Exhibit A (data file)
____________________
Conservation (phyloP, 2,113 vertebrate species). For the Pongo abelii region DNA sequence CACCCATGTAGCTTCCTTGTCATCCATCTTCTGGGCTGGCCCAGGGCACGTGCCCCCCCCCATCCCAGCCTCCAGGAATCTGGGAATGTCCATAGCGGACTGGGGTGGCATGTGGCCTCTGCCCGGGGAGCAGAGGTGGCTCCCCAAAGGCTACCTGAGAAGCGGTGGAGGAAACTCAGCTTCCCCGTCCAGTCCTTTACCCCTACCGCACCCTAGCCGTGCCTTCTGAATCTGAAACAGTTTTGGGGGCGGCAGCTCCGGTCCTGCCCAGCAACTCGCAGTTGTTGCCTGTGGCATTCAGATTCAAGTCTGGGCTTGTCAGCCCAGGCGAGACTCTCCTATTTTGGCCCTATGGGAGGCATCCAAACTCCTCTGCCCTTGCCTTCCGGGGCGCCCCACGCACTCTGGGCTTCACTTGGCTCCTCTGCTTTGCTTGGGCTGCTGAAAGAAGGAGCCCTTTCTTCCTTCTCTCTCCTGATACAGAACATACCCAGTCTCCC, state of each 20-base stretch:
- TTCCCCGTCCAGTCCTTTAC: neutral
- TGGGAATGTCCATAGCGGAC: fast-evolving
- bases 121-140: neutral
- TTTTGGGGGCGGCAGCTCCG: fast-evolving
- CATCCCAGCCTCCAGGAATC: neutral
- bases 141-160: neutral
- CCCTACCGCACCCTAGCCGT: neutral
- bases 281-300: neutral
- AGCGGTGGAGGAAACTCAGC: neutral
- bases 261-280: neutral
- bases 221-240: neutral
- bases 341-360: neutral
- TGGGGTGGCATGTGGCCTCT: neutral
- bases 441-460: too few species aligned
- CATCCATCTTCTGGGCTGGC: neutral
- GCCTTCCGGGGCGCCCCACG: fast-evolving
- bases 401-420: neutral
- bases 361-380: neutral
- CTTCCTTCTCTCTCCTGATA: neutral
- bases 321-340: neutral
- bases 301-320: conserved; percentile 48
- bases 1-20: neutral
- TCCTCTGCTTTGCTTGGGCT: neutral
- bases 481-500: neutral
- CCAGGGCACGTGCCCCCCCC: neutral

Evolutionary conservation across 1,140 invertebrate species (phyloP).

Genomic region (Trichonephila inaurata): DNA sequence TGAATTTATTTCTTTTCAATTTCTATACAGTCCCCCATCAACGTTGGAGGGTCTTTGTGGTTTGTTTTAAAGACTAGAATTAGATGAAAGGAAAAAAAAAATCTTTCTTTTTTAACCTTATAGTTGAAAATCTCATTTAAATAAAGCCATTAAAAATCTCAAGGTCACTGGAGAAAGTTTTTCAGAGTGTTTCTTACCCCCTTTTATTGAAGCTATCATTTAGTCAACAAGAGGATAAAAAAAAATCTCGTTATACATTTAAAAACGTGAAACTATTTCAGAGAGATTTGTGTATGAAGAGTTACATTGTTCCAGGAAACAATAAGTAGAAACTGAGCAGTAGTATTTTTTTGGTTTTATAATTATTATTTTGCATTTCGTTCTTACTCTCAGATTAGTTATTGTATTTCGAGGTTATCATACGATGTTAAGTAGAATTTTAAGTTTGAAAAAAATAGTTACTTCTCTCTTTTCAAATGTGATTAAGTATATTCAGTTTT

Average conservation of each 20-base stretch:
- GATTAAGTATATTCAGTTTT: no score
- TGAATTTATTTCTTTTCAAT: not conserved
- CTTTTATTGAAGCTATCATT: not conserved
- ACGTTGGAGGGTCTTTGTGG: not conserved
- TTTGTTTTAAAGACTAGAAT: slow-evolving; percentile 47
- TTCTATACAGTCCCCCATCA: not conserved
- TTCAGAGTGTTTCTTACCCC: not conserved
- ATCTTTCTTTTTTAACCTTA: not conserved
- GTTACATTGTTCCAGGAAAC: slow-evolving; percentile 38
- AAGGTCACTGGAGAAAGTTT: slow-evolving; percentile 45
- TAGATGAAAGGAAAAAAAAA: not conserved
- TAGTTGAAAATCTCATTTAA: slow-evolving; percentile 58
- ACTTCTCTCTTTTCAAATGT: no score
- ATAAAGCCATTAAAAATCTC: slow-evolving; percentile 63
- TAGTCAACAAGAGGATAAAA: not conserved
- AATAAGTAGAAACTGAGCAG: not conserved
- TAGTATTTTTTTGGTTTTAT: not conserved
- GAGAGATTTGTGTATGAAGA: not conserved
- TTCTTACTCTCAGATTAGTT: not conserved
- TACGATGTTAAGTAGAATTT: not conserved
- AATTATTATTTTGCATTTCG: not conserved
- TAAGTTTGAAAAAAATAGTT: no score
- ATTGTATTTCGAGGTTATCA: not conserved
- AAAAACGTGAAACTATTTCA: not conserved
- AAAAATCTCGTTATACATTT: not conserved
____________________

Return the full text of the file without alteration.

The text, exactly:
Conservation (phyloP, 2,113 vertebrate species). For the Pongo abelii region DNA sequence CACCCATGTAGCTTCCTTGTCATCCATCTTCTGGGCTGGCCCAGGGCACGTGCCCCCCCCCATCCCAGCCTCCAGGAATCTGGGAATGTCCATAGCGGACTGGGGTGGCATGTGGCCTCTGCCCGGGGAGCAGAGGTGGCTCCCCAAAGGCTACCTGAGAAGCGGTGGAGGAAACTCAGCTTCCCCGTCCAGTCCTTTACCCCTACCGCACCCTAGCCGTGCCTTCTGAATCTGAAACAGTTTTGGGGGCGGCAGCTCCGGTCCTGCCCAGCAACTCGCAGTTGTTGCCTGTGGCATTCAGATTCAAGTCTGGGCTTGTCAGCCCAGGCGAGACTCTCCTATTTTGGCCCTATGGGAGGCATCCAAACTCCTCTGCCCTTGCCTTCCGGGGCGCCCCACGCACTCTGGGCTTCACTTGGCTCCTCTGCTTTGCTTGGGCTGCTGAAAGAAGGAGCCCTTTCTTCCTTCTCTCTCCTGATACAGAACATACCCAGTCTCCC, state of each 20-base stretch:
- TTCCCCGTCCAGTCCTTTAC: neutral
- TGGGAATGTCCATAGCGGAC: fast-evolving
- bases 121-140: neutral
- TTTTGGGGGCGGCAGCTCCG: fast-evolving
- CATCCCAGCCTCCAGGAATC: neutral
- bases 141-160: neutral
- CCCTACCGCACCCTAGCCGT: neutral
- bases 281-300: neutral
- AGCGGTGGAGGAAACTCAGC: neutral
- bases 261-280: neutral
- bases 221-240: neutral
- bases 341-360: neutral
- TGGGGTGGCATGTGGCCTCT: neutral
- bases 441-460: too few species aligned
- CATCCATCTTCTGGGCTGGC: neutral
- GCCTTCCGGGGCGCCCCACG: fast-evolving
- bases 401-420: neutral
- bases 361-380: neutral
- CTTCCTTCTCTCTCCTGATA: neutral
- bases 321-340: neutral
- bases 301-320: conserved; percentile 48
- bases 1-20: neutral
- TCCTCTGCTTTGCTTGGGCT: neutral
- bases 481-500: neutral
- CCAGGGCACGTGCCCCCCCC: neutral

Evolutionary conservation across 1,140 invertebrate species (phyloP).

Genomic region (Trichonephila inaurata): DNA sequence TGAATTTATTTCTTTTCAATTTCTATACAGTCCCCCATCAACGTTGGAGGGTCTTTGTGGTTTGTTTTAAAGACTAGAATTAGATGAAAGGAAAAAAAAAATCTTTCTTTTTTAACCTTATAGTTGAAAATCTCATTTAAATAAAGCCATTAAAAATCTCAAGGTCACTGGAGAAAGTTTTTCAGAGTGTTTCTTACCCCCTTTTATTGAAGCTATCATTTAGTCAACAAGAGGATAAAAAAAAATCTCGTTATACATTTAAAAACGTGAAACTATTTCAGAGAGATTTGTGTATGAAGAGTTACATTGTTCCAGGAAACAATAAGTAGAAACTGAGCAGTAGTATTTTTTTGGTTTTATAATTATTATTTTGCATTTCGTTCTTACTCTCAGATTAGTTATTGTATTTCGAGGTTATCATACGATGTTAAGTAGAATTTTAAGTTTGAAAAAAATAGTTACTTCTCTCTTTTCAAATGTGATTAAGTATATTCAGTTTT

Average conservation of each 20-base stretch:
- GATTAAGTATATTCAGTTTT: no score
- TGAATTTATTTCTTTTCAAT: not conserved
- CTTTTATTGAAGCTATCATT: not conserved
- ACGTTGGAGGGTCTTTGTGG: not conserved
- TTTGTTTTAAAGACTAGAAT: slow-evolving; percentile 47
- TTCTATACAGTCCCCCATCA: not conserved
- TTCAGAGTGTTTCTTACCCC: not conserved
- ATCTTTCTTTTTTAACCTTA: not conserved
- GTTACATTGTTCCAGGAAAC: slow-evolving; percentile 38
- AAGGTCACTGGAGAAAGTTT: slow-evolving; percentile 45
- TAGATGAAAGGAAAAAAAAA: not conserved
- TAGTTGAAAATCTCATTTAA: slow-evolving; percentile 58
- ACTTCTCTCTTTTCAAATGT: no score
- ATAAAGCCATTAAAAATCTC: slow-evolving; percentile 63
- TAGTCAACAAGAGGATAAAA: not conserved
- AATAAGTAGAAACTGAGCAG: not conserved
- TAGTATTTTTTTGGTTTTAT: not conserved
- GAGAGATTTGTGTATGAAGA: not conserved
- TTCTTACTCTCAGATTAGTT: not conserved
- TACGATGTTAAGTAGAATTT: not conserved
- AATTATTATTTTGCATTTCG: not conserved
- TAAGTTTGAAAAAAATAGTT: no score
- ATTGTATTTCGAGGTTATCA: not conserved
- AAAAACGTGAAACTATTTCA: not conserved
- AAAAATCTCGTTATACATTT: not conserved